Best of 2011: Thousands of men and no groping


Women protesters in EgyptA striking aspect of the Egyptian revolution which led to the resignation of its president Hosni Mubarak on Friday 11 February was the participation of youth and women.

Although the cameras focused, especially in the early days, primarily on the men standing up for their rights in Tahrir Square, plenty of women also joined the crowds.

Women, young and old, were on the frontlines, organising security and braving tear gas and gunfire as they called for Mubarak's unseating. Women volunteers monitored the entrance to the Square, checking identification and searching bags to make sure no one brought in weapons. Women were in the Square when men on camels and horseback charged into the crowd beating them with whips.

Women doctors cared for the wounded and bleeding people who were taken to a makeshift hospital in a nearby mosque, after clashes broke out between pro-Mubarak and pro-democracy supporters.

And as women joined men in the square and on the streets, calling for an end to the Mubarak regime, they brought their children, including young girls. Some even camped out in the cold.

These women joined a long history of women who struggled for recognition of their human rights and for freedom in Egypt. They included women such as Malak Hifni Nassef (1886–1918), an Islamic modernist reformer, and Nabaweya Moussa (1886–1951), a pioneer of women's education in Egypt.

Then there was Hoda Sharawi (1879–1947), a writer and political activist who helped lead the first women's street demonstration during the Egyptian Revolution of 1919. She became an icon of the Egyptian women's liberation movement.

As the West continued to occupy and exploit Egypt, and an Islamist backlash occurred from the 1930s, most of the gains made by these women in the late 19th and early 20th centuries were obstructed and almost vanished. 

It was fitting that Nawal el-Saadawi, Egyptian psychiatrist, activist and former director general of public health education, was there to celebrate Mubarak's departure. She spent time in prison for opposing the Anwar al-Sadat regime. In 1982 she founded the Arab Women's Solidarity Association to promote women's participation in social, economic, cultural and political life. It was later banned by Mubarak.

Ruheya, a 21-year-old university student who had travelled from the town of Sharqeya, 160 km north of Cairo said, 'There are Christian girls here, there are girls with their hair uncovered. We're all volunteers. We're all Egyptians, whether we're Christians or Muslims, whether we're religious or not, we're all good people. We're all sacrificing for our country.'

When some Christian women were asked about Western fears concerning the Muslim Brotherhood and whether a democratic Egypt might end up a more oppressive country, they countered: 'If there is a democracy, we will not allow our rights to be taken away from us. We do not worry about the Muslim Brotherhood. If they do not perform then they will not get votes the next time.'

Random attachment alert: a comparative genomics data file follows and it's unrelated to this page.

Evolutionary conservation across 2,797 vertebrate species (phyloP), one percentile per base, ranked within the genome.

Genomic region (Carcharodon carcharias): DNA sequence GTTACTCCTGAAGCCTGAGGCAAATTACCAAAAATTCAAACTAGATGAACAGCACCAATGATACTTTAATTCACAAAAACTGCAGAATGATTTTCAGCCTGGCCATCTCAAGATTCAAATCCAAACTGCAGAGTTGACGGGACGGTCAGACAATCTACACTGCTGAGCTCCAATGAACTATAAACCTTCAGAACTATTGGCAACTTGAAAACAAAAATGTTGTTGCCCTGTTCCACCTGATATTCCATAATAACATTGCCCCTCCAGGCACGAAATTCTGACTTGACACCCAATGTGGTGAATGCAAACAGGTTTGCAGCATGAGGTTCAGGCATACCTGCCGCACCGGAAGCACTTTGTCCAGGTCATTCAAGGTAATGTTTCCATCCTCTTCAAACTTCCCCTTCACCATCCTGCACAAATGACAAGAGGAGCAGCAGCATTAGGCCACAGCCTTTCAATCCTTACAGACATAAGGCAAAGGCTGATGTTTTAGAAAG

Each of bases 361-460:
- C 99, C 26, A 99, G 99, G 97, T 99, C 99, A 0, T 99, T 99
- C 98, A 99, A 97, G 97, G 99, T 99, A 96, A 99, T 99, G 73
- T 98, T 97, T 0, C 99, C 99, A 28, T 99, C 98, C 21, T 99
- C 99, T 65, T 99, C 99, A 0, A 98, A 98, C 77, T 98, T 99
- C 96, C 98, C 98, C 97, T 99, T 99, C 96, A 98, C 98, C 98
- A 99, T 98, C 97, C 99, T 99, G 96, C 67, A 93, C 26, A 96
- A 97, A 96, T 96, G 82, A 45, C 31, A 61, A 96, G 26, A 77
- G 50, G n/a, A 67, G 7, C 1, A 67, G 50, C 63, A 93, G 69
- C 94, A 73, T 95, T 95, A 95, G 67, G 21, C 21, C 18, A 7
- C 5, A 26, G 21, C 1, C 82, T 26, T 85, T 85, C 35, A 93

The women say that their presence has earned them unaccustomed respect from Egyptian men. Sexual harassment has long been a major headache for women. In a 2008 study, 86 per cent of women said they had experienced harassment on Egypt's streets.

But in the square, crammed shoulder-to-shoulder, as one woman described it, 'men apologised if they so much as bumped into you'. 'Thousands of Men and No Groping!' read the heading on one website which described Egypt's protests as a safe space for women. Another woman commented, 'It's because we're all so focused on one goal, we're a family here.'

To ensure that the contribution made by women will not be overlooked, Leil-Zahra Mortada has placed a collection of photos of women in the Egypt protests on her website. She calls it a 'homage to all those women out there fighting, and whose voices and faces are hidden from the public eye!'

As the people of Egypt struggle to build a new democratic order of peace and economic wellbeing, it is essential that women do not lose the visibility and the voice which they reclaimed in the 18 days of revolution. They must be full and active participants in the reforms to come.

Patricia MadiganDominican Sister Trish Madigan lived near Tahrir Square while she was a Research Fellow at the American University of Cairo in 2006. She has recently published Women and Fundamentalism in Islam and Catholicism: Negotiating Modernity in a Globalized World (Peter Lang Publishers). 

Topic tags: Egypt, Protests, women, Tahrir Square, Hosni Mubarak, Malak Hifni Nassef, Nabaweya Moussa, Hoda Sharawi



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Existing comments

This contrasts with accounts of a French journalist sexually assaulted by young men at the protest in Tahrir Square in November. See for example

Geoff Vivian | 06 January 2012  

There is an interview with American 60 Minutes reporter Lara Logan about her rape by a mob of men in a Cairo Crowd, moments after Mubarak resigned.She said she was finally saved when they stumbled into a group of Egyptian women.

Geoff Vivian | 06 January 2012  

The inevitable rise of the Muslim Brotherhood will see Egyptian women thrust back into a medieval existence. It is foolish to think that the Muslim Brotherhood will respect democracy. The will impose Sharia, by brute force if necessary.

patrick james | 11 January 2012  

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